KalidJune 6, 2008 at 1:45 pmBe more specific. The gradient is the direction to move that gives you the biggest increase.

ShaheenJune 13, 2008 at 9:21 pmIt helps me a lot. But I have some doubt still now.Is it the same concept for gradient of each vertex in a triangle mesh?

Thanks so much.

JohnnyTJune 14, 2008 at 5:15 pmKalid

Thanks for the great explanations! I thought I was math-retarded for some time; however your writings actually make sense to me!

Take care!

Johnny T

KalidJune 14, 2008 at 6:39 pm@Shaheen: Thanks, glad you enjoyed it. I’m not sure I understand the question: in a triangle mesh, you could measure the gradient at each vertex to find the “best” direction to move. Again, not sure if this is your question.

@Johnny T: Thank you for the comment! Yes, when a subject seems difficult (as vector calculus was for me) sometimes it’s just because the explanation wasn’t clicking properly. Thanks for dropping by.

wali khanJuly 3, 2008 at 4:40 amwell done,excellent explaination with solid examples

KalidJuly 3, 2008 at 8:30 pmThanks Wali, glad you enjoyed it.

A Gentle Introduction To Learning Calculus | BetterExplainedJuly 31, 2008 at 7:14 pm[…] Div, Grad, Flux and Curl (if you already know vector calculus) […]

j.sathish kumarSeptember 17, 2008 at 3:11 amthanks

but i have some doubts.how the differentaion gives the maximum space rate of change. as per my understandings differentiation only is difference between two point in the region say p1 and p2.can u clarify

leonOctober 3, 2008 at 10:05 pmThanks a lot for explaining the concept.

sophieNovember 4, 2008 at 2:08 pmi was having so much trouble understanding this and now its all clear thank you so much!

KalidNovember 4, 2008 at 3:55 pm@lon, sophie: Thanks, glad you enjoyed it!

Ryan JohnsonNovember 10, 2008 at 12:33 amJesus. This was a lot better explained than in my text book and by my professor. I thought we were using the gradient as the normal vector but I really doubted that it could be that.

KalidNovember 10, 2008 at 1:16 pm@Ryan: Thanks! I struggled with this concept for a while also.

Ranjeet KumarJanuary 15, 2009 at 11:07 amthanks ! this explanation made me clear how to find the direction of smallest change.It is just the 90 degree rotation of gradiant(the direction of largest change).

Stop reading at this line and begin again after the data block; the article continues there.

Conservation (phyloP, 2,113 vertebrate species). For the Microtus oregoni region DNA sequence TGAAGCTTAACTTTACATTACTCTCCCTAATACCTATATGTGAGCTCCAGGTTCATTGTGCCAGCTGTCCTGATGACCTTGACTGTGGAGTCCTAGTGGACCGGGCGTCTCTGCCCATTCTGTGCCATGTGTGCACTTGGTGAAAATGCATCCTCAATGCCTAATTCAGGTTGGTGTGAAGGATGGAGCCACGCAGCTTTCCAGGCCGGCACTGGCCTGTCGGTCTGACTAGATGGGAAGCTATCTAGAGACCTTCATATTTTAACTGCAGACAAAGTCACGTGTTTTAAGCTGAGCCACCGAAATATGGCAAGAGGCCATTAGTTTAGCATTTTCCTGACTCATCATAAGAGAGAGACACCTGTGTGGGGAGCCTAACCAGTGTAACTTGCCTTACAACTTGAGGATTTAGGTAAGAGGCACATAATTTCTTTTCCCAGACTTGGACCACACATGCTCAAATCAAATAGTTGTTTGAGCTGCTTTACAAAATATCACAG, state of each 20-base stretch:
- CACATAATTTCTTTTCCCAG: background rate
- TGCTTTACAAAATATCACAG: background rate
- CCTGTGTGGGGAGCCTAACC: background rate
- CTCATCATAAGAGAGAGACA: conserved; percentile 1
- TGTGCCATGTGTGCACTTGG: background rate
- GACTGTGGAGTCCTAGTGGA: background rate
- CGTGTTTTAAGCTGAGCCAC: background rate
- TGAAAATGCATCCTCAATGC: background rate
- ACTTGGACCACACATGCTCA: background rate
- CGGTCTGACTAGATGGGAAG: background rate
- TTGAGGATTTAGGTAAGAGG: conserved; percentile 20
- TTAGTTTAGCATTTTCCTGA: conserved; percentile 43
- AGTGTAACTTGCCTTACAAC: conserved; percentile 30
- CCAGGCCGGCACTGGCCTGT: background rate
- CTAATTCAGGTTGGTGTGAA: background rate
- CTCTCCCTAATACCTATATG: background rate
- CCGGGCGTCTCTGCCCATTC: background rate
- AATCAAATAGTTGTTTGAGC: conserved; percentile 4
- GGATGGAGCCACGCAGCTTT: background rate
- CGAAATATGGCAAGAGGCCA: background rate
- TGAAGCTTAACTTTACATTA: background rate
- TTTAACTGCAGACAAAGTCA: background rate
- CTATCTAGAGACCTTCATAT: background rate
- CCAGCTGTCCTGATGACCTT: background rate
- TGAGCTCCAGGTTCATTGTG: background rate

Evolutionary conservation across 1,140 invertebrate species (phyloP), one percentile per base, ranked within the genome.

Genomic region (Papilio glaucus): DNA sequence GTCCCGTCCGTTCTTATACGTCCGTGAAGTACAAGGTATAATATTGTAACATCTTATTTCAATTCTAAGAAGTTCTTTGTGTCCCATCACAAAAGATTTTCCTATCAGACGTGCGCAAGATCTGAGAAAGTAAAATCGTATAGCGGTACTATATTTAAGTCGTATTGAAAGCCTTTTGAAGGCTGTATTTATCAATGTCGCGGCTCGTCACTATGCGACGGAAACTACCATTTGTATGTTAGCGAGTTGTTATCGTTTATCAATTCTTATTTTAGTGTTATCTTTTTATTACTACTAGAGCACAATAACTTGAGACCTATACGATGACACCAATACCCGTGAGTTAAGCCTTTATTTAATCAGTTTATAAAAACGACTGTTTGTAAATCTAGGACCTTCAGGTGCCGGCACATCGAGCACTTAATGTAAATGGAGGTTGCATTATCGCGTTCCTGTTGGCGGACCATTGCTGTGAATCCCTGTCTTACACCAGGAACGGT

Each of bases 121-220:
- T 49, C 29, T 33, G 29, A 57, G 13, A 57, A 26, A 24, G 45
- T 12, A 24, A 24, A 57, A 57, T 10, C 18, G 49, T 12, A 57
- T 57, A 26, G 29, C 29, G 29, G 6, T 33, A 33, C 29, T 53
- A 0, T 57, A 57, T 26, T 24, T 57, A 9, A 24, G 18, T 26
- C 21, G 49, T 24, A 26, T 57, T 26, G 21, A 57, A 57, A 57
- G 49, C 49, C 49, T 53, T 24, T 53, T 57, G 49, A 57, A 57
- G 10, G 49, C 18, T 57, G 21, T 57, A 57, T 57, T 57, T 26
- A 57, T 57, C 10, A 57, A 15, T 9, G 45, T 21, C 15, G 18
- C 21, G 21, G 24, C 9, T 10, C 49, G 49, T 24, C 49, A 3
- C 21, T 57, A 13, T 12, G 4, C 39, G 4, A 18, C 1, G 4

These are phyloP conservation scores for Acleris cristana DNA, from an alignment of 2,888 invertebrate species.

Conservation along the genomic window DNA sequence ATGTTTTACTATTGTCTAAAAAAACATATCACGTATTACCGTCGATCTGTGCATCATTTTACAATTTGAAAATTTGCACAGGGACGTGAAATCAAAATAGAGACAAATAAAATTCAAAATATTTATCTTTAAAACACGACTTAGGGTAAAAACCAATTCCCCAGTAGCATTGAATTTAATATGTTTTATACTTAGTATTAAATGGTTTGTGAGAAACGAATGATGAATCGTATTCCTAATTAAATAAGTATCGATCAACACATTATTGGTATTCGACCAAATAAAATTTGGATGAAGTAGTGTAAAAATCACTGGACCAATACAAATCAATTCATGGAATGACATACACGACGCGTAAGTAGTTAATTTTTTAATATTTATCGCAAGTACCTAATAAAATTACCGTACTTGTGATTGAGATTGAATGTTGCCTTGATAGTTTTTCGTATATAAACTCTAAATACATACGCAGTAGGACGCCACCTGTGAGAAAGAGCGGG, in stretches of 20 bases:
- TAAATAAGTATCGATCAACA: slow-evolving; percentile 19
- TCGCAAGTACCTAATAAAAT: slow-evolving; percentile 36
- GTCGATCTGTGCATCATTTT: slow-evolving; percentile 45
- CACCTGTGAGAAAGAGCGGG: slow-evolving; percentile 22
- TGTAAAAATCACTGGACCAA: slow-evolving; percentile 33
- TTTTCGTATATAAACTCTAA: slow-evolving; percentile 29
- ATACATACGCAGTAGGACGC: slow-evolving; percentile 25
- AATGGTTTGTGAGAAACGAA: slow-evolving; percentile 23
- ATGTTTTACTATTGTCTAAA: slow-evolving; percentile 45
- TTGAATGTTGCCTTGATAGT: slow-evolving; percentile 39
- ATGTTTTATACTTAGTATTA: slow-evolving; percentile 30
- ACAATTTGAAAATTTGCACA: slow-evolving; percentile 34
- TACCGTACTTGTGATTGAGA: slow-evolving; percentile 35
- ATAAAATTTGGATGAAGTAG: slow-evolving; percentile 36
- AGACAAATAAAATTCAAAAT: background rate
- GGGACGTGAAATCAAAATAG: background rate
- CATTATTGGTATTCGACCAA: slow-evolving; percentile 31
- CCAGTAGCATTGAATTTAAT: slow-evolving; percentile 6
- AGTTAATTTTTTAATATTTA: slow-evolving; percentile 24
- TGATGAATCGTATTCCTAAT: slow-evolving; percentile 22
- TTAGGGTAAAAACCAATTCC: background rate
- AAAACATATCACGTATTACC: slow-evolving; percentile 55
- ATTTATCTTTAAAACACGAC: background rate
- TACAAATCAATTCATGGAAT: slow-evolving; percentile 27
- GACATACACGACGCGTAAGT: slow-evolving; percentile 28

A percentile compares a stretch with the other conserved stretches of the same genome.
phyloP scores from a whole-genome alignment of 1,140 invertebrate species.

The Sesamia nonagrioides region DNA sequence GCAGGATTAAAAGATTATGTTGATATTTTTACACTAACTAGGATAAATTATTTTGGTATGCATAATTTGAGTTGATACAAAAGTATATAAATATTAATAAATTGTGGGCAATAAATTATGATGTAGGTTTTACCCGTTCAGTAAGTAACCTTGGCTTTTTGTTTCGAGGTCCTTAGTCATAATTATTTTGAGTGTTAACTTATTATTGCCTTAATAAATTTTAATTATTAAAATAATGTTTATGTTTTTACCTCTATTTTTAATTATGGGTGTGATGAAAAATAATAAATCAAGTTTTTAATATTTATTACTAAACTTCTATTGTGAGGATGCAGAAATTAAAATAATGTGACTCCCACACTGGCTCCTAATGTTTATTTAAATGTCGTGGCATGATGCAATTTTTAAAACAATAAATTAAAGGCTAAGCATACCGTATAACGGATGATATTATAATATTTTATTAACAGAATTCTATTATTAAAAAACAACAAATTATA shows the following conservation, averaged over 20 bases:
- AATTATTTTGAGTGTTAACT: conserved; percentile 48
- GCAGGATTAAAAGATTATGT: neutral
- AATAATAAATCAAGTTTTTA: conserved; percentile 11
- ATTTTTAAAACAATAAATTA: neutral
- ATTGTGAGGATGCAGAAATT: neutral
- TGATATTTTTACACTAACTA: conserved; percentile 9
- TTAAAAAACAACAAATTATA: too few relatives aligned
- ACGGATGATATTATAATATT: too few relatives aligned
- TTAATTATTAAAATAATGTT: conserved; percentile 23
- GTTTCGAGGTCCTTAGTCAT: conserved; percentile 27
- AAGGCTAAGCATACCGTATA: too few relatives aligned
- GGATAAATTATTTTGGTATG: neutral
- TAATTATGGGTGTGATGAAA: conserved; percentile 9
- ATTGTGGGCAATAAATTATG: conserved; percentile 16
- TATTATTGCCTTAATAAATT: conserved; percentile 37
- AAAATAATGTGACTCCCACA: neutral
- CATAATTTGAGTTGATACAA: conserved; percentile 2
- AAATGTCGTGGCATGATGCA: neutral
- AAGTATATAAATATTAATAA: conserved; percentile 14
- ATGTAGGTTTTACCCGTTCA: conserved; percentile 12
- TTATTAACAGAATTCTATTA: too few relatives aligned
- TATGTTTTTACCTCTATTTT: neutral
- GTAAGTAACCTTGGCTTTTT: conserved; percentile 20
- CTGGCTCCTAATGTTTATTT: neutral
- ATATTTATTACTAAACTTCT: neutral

Shakeel AhmedJanuary 20, 2009 at 9:19 pmThanks very much for your effort

BillMarch 20, 2009 at 12:09 amUm — in your microwave example, aren’t you pushing the doughboy out the back of the microwave? (Just wanted to understand the concept). I love these essays, btw, keep them coming!

HeheheMarch 20, 2009 at 8:38 amI loved the microwave analogy.also thanks for clarifying the upsidedown delta now everything makes more sense

RAHULApril 10, 2009 at 1:54 amstil im confused between scalar field and vector field….

Better Explained « Xavier Seton’s BlogMay 7, 2009 at 12:43 am[…] Vector Calculus: Gradient, Flux, Divergence, Curl & Circulation […]

aradhita chattopadhyayJuly 16, 2009 at 10:00 pmhow can such a mathematical expression denote the max change? pls i didnt understand the relation of this with mathematics. pls reply sir.

nat2_bam2August 2, 2009 at 2:30 amthank you soo much!!

its a big help for our project…

Can we have your number?hehe

KalidAugust 3, 2009 at 6:29 pm@Rahul: A scalar field returns a single value (x), but a vector field returns multiple values (x,y,z). Usually the multiple values (x,y,z) are taken as a “direction” to follow.

@aradhita: Hi, that’s a question I need to get into in a later post.

@nat2_bam2: Thanks!

MigsAugust 22, 2009 at 10:57 pmHi kalid! i read your explanation. oh this is very helpful! by the way can you give an example on how to apply this on a situation of the classic “mountain and mountain climber” problem? hope you will reply. thanks again your explanations were clear

KalidAugust 27, 2009 at 3:32 pm@Migs: Great question. The classic “mountain climber” problem is when the vector field gives the height of the mountain (z) at a certain position (x,y), so z = f(x,y).

The gradient at any position x,y will give you the direction of the _greatest increase_ in z. That is, the gradient will point in the “most uphill”. Following the gradient will give you the shortest path the the top of the mountain (technically, the top of the nearest local maximum). How this helps!

vigneshSeptember 5, 2009 at 2:30 ambeautiful…well said

akanshaSeptember 19, 2009 at 8:55 amthanks a lot for the wonderful explanation!!!

KalidSeptember 20, 2009 at 12:19 am@akansha: You’re welcome!

anonymousOctober 14, 2009 at 7:20 pmVery nice! Keep up. Thanks a lot

FlorenciaOctober 23, 2009 at 9:58 amVery nice article!!

Hope to see how to find the maximum of a constrained function soon!!

Thanks a lot!!

KalidOctober 23, 2009 at 12:56 pm@Florencia: Glad you liked it! Thanks for the suggestion.

abNovember 4, 2009 at 8:32 amVery good explanation by the way. So if you are on a landscape given by z=cosy-cosx and u want to get from (0,0,0) to (4pi,0,0) by moving in the direction of the gradient in the positive x-direction how would u explain that? What would that path look like?

P-FNovember 16, 2009 at 1:40 pmThanks for the great explanation. Another topic that would be very interesting for you to cover is the Jacobian, which causes pain for many, many students (including myself).

KalidNovember 17, 2009 at 5:16 pm@P-F: Thanks for the note — I think the Jacobian, and linear algebra in general, would be great to cover. I’ve forgotten a lot of it and am looking to relearning :).

Mark SoricDecember 12, 2009 at 9:03 amJust wondering something. In that case of f(x,y) = X^2 + y^2, a paraboloid – how can the gradient by perpendicular to the tangent plane at all point and only have components in x and y…

gradF(X,Y) = 2x + 2y